How many games have you played today? In the past week? The past month? You could name a handful, I'm sure, but ultimately there would be at least one or two you had forgotten. After all, "unforgettable" is a pretty bold claim, and there's a reason few games are proud enough to make it. They may be pleasant enough diversions while you're experiencing them, but are ultimately as transitory as the scent of orange blossoms on the breeze. Quest for the Crown, by contrast, is not a breeze but a gale — racing down from the frigid peak of a mountain to blast you wide awake from your gaming funk and make you realise the brilliancy of the world you've been missing all along. And maybe — just maybe — change the way you look at the RPG genre forever.
Quest for the Crown is an incredible achievement, on many levels. The simple title — so evocative of the simpler times we all yearn for — is deceptive, for therein lies a behemoth of an adventure, ready to pull you under with the implacable force of a tidal wave. A tidal wave of fantasticosity. In the tradition of Tolkien, Quest for the Crown is a story about an unlikely hero up against incredible odds, thrust out into an unforgiving wilderness with only his sword — and his faith — to stand against the forces of darkness that would overrun the land like ink spreading across the pure white linen of a nun's whimple.
Perhaps to make up for the at times overwhelming story and break-neck pacing, Quest for the Crown has made it's controls as simple as possible. You navigate with the arrow or [WASD] keys, and hold down the , [ctrl], [L], and [NUM LOCK] keys to execute your special Worldbreaker attack, which should be saved for one of the many climactic boss battles, which are set to occur based on the questions you'll answer at the end of the game's extensive tutorial. The downside is that while there are six different weapons to acquire throughout the course of the game, you'll likely find that the sword the game starts you off with will be just as effective as the Planar Thunderhammer, if not quite as flashy.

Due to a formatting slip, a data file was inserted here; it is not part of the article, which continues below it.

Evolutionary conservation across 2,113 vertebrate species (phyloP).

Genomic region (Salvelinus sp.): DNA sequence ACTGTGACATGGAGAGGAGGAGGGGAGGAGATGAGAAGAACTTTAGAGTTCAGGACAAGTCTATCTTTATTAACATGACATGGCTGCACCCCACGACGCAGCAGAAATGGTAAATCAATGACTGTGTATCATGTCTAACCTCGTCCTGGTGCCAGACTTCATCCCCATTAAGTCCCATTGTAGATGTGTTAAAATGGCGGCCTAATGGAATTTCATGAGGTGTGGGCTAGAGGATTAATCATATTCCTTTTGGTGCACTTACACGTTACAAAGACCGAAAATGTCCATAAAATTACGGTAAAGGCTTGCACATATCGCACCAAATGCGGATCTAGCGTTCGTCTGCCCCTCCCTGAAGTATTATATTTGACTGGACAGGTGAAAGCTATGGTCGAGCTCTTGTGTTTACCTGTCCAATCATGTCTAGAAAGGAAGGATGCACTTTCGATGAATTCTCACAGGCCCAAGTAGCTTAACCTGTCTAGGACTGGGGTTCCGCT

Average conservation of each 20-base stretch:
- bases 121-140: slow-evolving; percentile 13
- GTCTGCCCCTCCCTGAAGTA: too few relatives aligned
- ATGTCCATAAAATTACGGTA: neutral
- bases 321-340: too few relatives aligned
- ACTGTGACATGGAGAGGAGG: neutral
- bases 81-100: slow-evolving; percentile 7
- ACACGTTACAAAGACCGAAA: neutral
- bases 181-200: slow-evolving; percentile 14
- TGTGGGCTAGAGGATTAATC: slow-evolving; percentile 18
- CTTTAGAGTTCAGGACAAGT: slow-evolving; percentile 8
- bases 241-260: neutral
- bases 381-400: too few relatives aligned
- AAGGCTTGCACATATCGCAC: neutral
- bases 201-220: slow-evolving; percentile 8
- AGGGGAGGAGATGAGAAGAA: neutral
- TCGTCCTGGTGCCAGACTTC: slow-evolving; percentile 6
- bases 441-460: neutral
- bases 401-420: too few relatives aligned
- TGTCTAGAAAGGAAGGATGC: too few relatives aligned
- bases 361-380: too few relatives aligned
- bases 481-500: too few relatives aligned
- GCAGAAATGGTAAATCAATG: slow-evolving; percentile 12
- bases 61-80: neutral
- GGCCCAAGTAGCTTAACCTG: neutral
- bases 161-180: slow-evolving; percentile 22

Analysis: Quest for the Crown is not exactly a new game, coming quietly onto the scene in 2003, and a lack of budgeting for advertising meant it saw little play beyond it's dedicated following. It was also hindered by the fact that it was more than a little ahead of it's time, and even some newer machines had trouble running it. Even today, I find my processor still chugs with effort on some of the more graphic-intensive cutscenes.
One aspect of the game that might frustrate more casual players is the creator's apparent inability to make any fight anything less than a teeth-gnashing, bloody-knuckled, scraped-knee challenge. Even standard monster encounters on the map require a degree of strategy and occasionally what appears to be blind luck. It's good to feel like you're working for your achievements, especially when the end result is as satisfying as Quest for the Crown is, but the difficulty curve starts off the scale and stays there, like a cow in the middle of a dirt road.
Thankfully, combat is secondary in the game to the plot itself, which is often sorely neglected even in other so-called RPG titles. I can't remember the last time I grew so attached to a cast of characters, and the depth of characterisation put into even the main villain — here voiced by the always wonderful Ian McKellen, whose performance practically oozes sepulchral menace from your speakers — is really impressive. Unfortunately, most of us will see the plot-twist midway through the game coming about a mile away, but it still doesn't take the emotional impact away from a truly inspired scene, scripted, of course, by the well-known A. Bear.
I know I've been more than a little vague in regards to some aspects of the story, and I almost feel like I should apologise for it... but I can't. We've all had things spoiled for us in the past, whether it be the end of a book or someone telling you that the Cadbury bunny isn't really leaving that candy all over your yard every year, and I can't be responsible for that this time. Quest for the Crown is one of those rare games that actually feels important — not just because it sets a new benchmark for quality, but because of the things it's brave enough to say about life, love, friendship, and courage. It requires a bit more of a commitment in time than most other games we feature here, but ultimately, I think, you'll find it well worth it.